S176 The Influence of ENSO on the North Pacific Ocean through Daily Weather Changes

Sunday, 7 January 2018
Exhibit Hall 5 (ACC) (Austin, Texas)
Keenan C. Eure, NCAR, Boulder, CO; and M. Newman and M. A. Alexander

During El Niño-Southern Oscillation (ENSO) events, enhanced convection in the equatorial Pacific creates a wave pattern over the Pacific-North America (PNA) region. The associated changes in winds, temperatures, and moisture foster atmospheric forcing on the North Pacific Ocean, which induce sea surface temperature (SST) anomalies, especially during winter. This atmospheric connection between two ocean basins, termed the “atmospheric bridge”, has been well documented on seasonal and monthly time scales, so this research investigated the North Pacific Ocean’s response to the atmospheric bridge on daily time scales during two strong ENSO winters.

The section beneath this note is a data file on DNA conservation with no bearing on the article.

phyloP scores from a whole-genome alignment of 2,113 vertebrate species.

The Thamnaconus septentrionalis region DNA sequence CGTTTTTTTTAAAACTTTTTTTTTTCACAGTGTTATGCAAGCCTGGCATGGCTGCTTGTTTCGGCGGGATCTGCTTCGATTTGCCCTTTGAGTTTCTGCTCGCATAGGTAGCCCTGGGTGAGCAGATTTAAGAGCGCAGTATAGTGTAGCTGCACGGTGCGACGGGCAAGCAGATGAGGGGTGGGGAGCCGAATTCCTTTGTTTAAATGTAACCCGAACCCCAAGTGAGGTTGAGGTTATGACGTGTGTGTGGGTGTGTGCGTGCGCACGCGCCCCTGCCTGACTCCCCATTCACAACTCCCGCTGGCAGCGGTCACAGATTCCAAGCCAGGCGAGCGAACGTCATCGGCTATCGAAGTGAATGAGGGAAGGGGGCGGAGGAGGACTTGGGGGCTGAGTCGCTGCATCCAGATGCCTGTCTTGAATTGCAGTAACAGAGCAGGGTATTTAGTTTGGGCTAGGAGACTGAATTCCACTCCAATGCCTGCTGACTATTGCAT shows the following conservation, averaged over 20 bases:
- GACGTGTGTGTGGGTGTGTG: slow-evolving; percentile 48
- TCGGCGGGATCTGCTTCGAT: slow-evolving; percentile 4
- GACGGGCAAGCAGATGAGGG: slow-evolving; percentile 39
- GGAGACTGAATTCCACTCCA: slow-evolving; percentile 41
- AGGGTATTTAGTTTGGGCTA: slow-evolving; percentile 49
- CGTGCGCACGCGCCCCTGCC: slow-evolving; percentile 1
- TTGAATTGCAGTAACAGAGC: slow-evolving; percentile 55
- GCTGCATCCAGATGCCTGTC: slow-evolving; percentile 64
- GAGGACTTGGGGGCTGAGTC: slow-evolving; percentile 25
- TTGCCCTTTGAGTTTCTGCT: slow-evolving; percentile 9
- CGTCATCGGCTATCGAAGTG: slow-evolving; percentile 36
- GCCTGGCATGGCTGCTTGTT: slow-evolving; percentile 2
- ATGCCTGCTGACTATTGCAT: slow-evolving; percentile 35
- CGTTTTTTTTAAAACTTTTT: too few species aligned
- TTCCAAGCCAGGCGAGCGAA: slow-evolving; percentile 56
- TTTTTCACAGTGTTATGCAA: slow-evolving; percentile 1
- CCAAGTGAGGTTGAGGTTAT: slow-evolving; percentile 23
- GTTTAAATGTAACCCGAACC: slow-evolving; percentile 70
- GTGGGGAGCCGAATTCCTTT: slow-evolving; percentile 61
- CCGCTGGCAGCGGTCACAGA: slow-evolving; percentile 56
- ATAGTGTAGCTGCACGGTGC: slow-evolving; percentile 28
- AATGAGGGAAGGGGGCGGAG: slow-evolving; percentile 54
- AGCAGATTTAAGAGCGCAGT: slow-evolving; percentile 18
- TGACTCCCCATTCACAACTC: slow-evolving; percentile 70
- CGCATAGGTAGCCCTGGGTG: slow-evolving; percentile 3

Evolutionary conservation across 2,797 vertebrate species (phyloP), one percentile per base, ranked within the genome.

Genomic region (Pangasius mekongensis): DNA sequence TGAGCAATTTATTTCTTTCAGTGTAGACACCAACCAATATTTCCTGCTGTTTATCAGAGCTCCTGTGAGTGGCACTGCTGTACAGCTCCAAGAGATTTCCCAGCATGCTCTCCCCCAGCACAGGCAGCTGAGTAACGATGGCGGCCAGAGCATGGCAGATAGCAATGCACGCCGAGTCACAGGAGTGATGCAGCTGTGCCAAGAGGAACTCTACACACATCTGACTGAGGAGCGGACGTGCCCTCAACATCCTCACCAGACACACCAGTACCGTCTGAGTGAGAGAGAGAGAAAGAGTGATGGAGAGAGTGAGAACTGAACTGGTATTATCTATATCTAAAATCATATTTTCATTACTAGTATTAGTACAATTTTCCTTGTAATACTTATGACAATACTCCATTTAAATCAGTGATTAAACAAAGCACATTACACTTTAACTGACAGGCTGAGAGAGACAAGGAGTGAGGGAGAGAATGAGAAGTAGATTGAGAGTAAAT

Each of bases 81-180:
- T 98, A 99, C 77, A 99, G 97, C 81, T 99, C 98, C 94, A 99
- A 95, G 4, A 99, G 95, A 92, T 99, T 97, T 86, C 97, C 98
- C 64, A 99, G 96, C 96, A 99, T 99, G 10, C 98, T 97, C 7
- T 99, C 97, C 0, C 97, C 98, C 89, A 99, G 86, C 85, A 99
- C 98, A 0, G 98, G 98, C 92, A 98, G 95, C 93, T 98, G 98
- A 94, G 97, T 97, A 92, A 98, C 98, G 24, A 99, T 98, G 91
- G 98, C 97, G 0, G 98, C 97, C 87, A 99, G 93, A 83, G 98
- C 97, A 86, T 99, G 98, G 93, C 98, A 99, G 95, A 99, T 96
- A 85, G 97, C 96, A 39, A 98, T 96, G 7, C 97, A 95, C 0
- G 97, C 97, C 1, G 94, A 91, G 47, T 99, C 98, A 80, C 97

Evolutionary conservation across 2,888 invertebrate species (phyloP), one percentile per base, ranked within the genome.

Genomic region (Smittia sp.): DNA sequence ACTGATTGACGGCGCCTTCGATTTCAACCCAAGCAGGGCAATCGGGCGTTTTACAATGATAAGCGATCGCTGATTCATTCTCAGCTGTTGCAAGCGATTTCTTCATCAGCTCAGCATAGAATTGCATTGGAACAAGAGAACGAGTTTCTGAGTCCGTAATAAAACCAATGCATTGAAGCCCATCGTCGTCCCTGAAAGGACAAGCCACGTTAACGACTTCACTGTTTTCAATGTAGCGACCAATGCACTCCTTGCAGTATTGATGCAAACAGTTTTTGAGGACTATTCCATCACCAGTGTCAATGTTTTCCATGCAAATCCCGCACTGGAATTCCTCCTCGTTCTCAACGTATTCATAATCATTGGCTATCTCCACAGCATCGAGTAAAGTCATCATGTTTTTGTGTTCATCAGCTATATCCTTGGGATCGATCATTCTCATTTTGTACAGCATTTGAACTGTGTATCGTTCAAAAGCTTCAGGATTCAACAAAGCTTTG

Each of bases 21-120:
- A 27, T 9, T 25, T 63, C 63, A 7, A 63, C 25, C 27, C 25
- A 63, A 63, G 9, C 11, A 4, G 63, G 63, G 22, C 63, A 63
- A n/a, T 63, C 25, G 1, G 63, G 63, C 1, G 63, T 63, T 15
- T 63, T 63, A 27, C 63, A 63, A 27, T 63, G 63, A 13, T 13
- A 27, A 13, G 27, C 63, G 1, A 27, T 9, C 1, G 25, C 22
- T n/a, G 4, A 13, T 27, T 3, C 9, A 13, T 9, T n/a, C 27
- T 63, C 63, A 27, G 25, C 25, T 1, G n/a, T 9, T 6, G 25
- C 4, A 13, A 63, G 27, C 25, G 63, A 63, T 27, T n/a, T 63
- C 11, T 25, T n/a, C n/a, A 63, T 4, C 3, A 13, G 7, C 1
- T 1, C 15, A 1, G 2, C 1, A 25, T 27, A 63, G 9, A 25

November through March of 1997-98 and 2015-16 were analyzed using daily Climate Forecast System Reanalysis (CFSR) anomaly data for sea level pressure, SSTs, surface wind, latent and sensible heat flux, sea level pressure, and 500mb geopotential height. The daily SST tendency was calculated throughout both seasons, since forcings affect the SST tendency directly.

Using a threshold of one standard deviation below the average daily SST tendency over both seasons, composites of the above variables were analyzed for days meeting this criterion. SST tendency had a particularly high dependency on latent heat flux. The days included in the composites accounted for 125.17% of the cooling that occurred over the 1997-98 season, whereas 69.82% of the cooling over the 2015-16 season occurred during days included in the composite, highlighting differences between ENSO events.

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